As industry in New England began to decline during the Great Depression and after World War II, Cambridge lost much of its industrial base. It also began the transition to being an intellectual, rather than an industrial, center. Harvard University had always been important in the city (both as a landowner and as an institution), but it began to play a more dominant role in the citys life and culture. When Radcliffe College was established in 1879 the town became a mecca for some of the nations most academically talented female students. Also, the move of the Massachusetts Institute of Technology from Boston in 1916 ensured Cambridges status as an intellectual center of the United States.
After the 1950s, the citys population began to decline slowly, as families tended to be replaced by single people and young couples. The 1980s brought a wave of high-technology startups, creating software such as Visicalc and Lotus 1-2-3, and advanced computers, but many of these companies fell into decline with the fall of the minicomputer and DOS-based systems. However, the city continues to be home to many startups as well as a thriving biotech industry. By the end of the 20th century, Cambridge had one of the most expensive housing markets in the Northeastern United States.
While maintaining much diversity in class, race, and age, it became harder and harder for those who grew up in the city to be able to afford to stay. The end of rent control in 1994 prompted many Cambridge renters to move to housing that was more affordable, in Somerville and other communities. In 2005, a reassessment of residential property values resulted in a disproportionate number of houses owned by non-affluent people jumping in value relative to other houses, with hundreds having their property tax increased by over 100%; this forced many homeowners in Cambridge to move elsewhere.
As of 2012, Cambridges mix of amenities and proximity to Boston has kept housing prices relatively stable despite the bursting of the United States housing bubble. Cambridge has been a sanctuary city since 1985 and reaffirmed its status as such in 2006.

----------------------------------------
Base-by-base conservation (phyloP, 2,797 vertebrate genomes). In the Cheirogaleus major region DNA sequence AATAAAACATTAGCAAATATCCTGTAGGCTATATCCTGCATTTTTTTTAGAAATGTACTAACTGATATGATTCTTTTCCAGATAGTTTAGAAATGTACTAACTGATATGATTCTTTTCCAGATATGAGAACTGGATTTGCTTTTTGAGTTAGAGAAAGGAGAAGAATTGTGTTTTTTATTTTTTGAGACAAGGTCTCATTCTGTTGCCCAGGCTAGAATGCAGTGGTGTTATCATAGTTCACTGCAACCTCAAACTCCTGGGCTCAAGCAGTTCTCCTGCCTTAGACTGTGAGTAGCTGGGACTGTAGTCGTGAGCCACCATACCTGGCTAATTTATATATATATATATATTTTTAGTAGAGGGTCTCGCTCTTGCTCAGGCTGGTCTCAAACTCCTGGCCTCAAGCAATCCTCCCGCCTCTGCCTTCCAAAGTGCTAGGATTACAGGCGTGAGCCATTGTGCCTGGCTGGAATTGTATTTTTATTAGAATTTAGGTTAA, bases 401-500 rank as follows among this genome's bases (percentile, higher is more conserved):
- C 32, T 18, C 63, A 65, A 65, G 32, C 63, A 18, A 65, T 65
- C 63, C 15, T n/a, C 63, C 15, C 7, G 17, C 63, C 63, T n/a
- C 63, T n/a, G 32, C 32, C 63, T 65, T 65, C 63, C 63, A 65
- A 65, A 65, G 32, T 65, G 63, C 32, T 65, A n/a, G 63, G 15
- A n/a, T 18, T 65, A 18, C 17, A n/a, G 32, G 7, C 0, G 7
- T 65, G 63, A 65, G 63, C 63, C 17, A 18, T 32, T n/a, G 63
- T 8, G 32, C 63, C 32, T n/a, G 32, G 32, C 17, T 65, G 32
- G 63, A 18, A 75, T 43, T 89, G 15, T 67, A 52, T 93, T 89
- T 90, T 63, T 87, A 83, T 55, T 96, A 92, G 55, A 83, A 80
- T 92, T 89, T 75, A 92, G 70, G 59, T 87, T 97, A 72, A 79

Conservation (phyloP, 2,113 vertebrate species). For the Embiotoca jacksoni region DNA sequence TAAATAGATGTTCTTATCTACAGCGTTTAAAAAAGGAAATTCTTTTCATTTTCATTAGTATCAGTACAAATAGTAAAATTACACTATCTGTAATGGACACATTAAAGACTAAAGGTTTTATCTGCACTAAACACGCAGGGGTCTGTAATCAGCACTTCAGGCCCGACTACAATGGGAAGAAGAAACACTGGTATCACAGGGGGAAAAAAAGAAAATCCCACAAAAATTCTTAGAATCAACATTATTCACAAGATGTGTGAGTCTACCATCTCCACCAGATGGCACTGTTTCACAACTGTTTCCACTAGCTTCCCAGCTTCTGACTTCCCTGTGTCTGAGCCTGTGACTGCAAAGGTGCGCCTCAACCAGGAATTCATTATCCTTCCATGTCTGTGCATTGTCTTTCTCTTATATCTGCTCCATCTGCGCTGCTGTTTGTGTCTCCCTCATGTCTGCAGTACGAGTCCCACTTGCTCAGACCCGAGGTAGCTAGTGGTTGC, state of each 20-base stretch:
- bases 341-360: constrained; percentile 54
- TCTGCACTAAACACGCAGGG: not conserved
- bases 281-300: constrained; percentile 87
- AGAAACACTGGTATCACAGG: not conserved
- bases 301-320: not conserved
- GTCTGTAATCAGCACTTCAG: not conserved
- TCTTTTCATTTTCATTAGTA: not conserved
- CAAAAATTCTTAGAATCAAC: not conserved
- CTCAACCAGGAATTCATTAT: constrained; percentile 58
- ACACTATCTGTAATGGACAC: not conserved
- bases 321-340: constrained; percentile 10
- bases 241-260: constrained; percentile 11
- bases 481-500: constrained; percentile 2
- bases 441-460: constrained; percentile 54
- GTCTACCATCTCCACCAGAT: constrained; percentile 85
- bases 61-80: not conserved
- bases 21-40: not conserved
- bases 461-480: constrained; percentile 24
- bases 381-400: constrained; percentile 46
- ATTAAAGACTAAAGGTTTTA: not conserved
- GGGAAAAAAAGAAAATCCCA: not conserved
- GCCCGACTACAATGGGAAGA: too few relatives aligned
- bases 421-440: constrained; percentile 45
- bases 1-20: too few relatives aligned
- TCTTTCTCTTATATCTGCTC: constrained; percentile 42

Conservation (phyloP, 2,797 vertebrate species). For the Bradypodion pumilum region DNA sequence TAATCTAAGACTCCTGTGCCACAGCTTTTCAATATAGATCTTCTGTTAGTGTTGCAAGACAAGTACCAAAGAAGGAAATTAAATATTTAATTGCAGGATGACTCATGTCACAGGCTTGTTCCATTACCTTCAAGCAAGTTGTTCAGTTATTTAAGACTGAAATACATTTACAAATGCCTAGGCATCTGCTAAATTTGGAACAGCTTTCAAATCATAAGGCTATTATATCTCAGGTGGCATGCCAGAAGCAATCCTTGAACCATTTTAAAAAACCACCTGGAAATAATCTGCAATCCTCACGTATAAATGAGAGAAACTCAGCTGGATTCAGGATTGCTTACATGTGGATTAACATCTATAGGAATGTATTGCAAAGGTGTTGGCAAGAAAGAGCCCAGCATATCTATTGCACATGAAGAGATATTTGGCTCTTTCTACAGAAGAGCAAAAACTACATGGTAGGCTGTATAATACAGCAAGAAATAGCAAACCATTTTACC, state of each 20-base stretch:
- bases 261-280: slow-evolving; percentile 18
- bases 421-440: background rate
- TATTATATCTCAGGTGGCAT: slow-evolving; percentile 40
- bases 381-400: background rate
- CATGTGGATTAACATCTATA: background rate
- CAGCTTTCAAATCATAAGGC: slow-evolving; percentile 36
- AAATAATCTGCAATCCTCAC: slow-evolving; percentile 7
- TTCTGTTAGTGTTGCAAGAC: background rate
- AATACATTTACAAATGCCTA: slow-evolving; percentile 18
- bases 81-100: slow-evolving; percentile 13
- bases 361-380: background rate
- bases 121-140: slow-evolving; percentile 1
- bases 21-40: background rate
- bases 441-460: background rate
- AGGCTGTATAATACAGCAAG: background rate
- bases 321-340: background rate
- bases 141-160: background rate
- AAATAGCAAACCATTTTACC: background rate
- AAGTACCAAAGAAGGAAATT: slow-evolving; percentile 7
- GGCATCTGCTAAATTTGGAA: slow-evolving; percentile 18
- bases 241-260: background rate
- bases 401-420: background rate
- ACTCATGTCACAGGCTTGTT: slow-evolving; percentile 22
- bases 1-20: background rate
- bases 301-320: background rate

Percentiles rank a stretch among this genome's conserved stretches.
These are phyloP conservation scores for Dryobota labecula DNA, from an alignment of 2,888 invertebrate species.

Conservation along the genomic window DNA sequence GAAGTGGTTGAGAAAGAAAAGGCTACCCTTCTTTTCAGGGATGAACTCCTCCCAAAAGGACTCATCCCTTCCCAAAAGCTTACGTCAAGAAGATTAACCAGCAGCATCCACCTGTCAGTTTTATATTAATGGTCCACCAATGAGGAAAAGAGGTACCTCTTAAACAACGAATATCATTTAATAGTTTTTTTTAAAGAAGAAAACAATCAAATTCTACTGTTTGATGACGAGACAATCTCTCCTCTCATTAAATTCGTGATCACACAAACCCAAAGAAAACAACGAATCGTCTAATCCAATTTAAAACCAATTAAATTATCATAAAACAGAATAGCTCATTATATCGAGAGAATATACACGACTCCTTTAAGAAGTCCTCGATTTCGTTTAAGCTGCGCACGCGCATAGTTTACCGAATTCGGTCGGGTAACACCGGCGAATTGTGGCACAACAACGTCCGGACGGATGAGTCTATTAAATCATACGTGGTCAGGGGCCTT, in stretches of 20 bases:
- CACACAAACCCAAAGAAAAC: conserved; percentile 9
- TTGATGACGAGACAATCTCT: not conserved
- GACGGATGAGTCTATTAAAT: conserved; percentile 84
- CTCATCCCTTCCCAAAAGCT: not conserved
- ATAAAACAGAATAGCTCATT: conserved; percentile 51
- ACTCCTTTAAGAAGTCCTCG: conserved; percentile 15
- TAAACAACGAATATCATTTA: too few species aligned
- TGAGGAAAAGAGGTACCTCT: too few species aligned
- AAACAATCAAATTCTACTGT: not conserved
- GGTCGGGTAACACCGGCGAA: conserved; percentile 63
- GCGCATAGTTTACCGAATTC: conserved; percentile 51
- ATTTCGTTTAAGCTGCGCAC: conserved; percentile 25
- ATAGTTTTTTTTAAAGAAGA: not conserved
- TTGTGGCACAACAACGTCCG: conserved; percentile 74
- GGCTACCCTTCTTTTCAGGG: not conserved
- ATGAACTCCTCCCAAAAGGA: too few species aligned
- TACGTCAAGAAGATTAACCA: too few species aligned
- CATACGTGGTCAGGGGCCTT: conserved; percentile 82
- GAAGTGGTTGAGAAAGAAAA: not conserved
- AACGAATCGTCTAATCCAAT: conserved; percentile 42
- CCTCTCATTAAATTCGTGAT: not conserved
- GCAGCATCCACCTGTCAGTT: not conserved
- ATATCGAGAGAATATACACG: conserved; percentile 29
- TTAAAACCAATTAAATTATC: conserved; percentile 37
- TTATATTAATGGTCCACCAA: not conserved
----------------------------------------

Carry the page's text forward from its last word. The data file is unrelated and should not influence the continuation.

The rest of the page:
According to the United States Census Bureau, Cambridge has a total area of 7.1 square miles (18 km2), of which 6.4 square miles (17 km2) is land and 0.7 square miles (1.8 km2) (9.82%) is water.
Manufacturing was an important part of the economy in the late 19th and early 20th century, but educational institutions are the citys biggest employers today. Harvard and MIT together employ about 20,000. As a cradle of technological innovation, Cambridge was home to technology firms Analog Devices, Akamai, Bolt, Beranek, and Newman (BBN Technologies) (now part of Raytheon), General Radio (later GenRad), Lotus Development Corporation (now part of IBM), Polaroid, Symbolics, and Thinking Machines.
Harvard Art Museum, including the Busch-Reisinger Museum, a collection of Germanic art the Fogg Art Museum, a comprehensive collection of Western art, and the Arthur M. Sackler Museum, a collection of Middle East and Asian art
Harvard Museum of Natural History, including the Glass Flowers collection
Peabody Museum of Archaeology and Ethnology, Harvard
Semitic Museum, Harvard
List Visual Arts Center, MIT
Cambridge has a large and varied collection of permanent public art, both on city property (managed by the Cambridge Arts Council), and on the campuses of Harvard and MIT. Temporary public artworks are displayed as part of the annual Cambridge River Festival on the banks of the Charles River, during winter celebrations in Harvard and Central Squares, and at university campus sites. Experimental forms of public artistic and cultural expression include the Central Square Worlds Fair, the Somerville-based annual Honk! Festival, and If This House Could Talk, a neighborhood art and history event. An active tradition of street musicians and other performers in Harvard Square entertains an audience of tourists and local residents during the warmer months of the year. The performances are coordinated through a public process that has been developed collaboratively by the performers, city administrators, private organizations and business groups.